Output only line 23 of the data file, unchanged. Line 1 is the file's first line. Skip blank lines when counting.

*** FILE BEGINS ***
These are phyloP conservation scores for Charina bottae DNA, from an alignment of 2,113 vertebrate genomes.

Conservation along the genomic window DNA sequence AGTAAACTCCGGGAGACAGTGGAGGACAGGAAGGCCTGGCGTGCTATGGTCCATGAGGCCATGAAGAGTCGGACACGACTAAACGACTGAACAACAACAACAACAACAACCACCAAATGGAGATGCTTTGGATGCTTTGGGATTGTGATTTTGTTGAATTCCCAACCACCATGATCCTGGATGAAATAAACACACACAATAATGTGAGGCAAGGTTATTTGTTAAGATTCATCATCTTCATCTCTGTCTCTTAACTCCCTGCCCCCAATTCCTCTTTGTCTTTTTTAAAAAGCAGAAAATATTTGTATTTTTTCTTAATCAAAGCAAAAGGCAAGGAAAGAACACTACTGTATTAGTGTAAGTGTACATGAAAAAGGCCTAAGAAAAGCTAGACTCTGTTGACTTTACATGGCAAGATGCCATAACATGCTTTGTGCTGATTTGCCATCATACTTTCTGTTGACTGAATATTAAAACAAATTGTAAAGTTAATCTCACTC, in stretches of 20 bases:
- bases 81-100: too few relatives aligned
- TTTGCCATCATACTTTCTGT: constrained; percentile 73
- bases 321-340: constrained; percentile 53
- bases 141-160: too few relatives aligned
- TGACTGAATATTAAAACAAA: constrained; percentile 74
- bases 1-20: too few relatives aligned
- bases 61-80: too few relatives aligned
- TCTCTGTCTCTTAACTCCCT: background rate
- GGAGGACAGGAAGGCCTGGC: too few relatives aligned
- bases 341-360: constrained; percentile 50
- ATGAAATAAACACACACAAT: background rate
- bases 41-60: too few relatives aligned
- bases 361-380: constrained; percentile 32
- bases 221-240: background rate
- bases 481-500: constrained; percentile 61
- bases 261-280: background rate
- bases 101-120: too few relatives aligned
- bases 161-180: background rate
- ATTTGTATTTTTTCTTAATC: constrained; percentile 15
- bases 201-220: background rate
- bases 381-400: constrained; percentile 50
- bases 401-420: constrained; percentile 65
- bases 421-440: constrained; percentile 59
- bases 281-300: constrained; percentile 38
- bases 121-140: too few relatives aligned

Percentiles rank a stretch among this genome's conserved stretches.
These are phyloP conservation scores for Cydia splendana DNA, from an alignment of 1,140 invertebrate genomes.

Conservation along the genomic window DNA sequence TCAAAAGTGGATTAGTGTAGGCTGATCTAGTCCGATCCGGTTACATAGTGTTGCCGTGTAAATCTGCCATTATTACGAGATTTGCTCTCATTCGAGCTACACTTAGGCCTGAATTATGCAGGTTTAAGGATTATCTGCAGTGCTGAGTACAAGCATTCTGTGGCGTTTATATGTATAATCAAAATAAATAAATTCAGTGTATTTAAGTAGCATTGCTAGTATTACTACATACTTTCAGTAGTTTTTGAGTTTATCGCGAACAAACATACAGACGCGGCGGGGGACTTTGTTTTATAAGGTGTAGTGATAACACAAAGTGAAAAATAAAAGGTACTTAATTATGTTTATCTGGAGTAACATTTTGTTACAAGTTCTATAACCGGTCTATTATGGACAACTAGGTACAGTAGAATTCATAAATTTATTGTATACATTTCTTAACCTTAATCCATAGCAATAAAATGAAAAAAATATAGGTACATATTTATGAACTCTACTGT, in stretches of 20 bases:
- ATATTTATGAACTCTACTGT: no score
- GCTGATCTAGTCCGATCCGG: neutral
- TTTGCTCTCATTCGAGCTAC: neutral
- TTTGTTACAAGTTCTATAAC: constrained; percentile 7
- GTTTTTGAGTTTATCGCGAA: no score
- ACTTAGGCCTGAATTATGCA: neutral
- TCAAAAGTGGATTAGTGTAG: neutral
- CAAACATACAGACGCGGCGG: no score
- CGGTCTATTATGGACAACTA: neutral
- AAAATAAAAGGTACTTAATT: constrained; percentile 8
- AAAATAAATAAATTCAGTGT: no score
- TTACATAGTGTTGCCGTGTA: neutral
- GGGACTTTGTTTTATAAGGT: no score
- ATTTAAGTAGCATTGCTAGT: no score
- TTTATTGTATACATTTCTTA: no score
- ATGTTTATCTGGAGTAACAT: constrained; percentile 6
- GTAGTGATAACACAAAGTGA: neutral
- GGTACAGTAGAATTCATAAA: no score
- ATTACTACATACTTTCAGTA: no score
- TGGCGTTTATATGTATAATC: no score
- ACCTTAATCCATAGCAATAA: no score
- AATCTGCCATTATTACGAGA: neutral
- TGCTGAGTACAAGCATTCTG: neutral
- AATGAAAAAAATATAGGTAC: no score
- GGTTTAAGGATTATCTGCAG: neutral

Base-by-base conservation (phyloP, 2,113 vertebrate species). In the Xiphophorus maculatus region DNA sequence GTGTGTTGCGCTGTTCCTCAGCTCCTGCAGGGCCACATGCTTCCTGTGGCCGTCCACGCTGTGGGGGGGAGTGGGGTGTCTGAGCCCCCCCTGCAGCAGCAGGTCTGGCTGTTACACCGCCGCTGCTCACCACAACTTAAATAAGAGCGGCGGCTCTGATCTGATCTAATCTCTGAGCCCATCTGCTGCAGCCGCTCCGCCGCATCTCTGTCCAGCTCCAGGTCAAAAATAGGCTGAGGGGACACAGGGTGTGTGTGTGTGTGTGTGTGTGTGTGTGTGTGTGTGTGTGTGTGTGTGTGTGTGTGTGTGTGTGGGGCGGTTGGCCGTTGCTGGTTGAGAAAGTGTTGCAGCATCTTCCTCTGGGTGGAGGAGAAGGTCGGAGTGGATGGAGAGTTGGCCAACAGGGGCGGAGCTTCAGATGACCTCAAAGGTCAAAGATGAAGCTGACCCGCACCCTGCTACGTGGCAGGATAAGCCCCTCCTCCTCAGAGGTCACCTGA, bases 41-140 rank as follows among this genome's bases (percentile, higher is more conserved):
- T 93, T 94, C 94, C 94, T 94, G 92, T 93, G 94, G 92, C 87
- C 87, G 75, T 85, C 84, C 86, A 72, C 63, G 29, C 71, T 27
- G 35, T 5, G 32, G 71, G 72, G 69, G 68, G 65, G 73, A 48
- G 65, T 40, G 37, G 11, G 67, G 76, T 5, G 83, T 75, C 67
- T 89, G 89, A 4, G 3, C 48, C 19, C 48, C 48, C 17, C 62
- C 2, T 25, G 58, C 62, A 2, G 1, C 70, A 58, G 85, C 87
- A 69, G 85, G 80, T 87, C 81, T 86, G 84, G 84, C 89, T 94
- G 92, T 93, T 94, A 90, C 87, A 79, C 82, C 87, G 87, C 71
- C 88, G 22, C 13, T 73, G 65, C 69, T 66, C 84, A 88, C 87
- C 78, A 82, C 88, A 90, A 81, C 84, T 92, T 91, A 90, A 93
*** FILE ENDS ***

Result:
- bases 381-400: constrained; percentile 50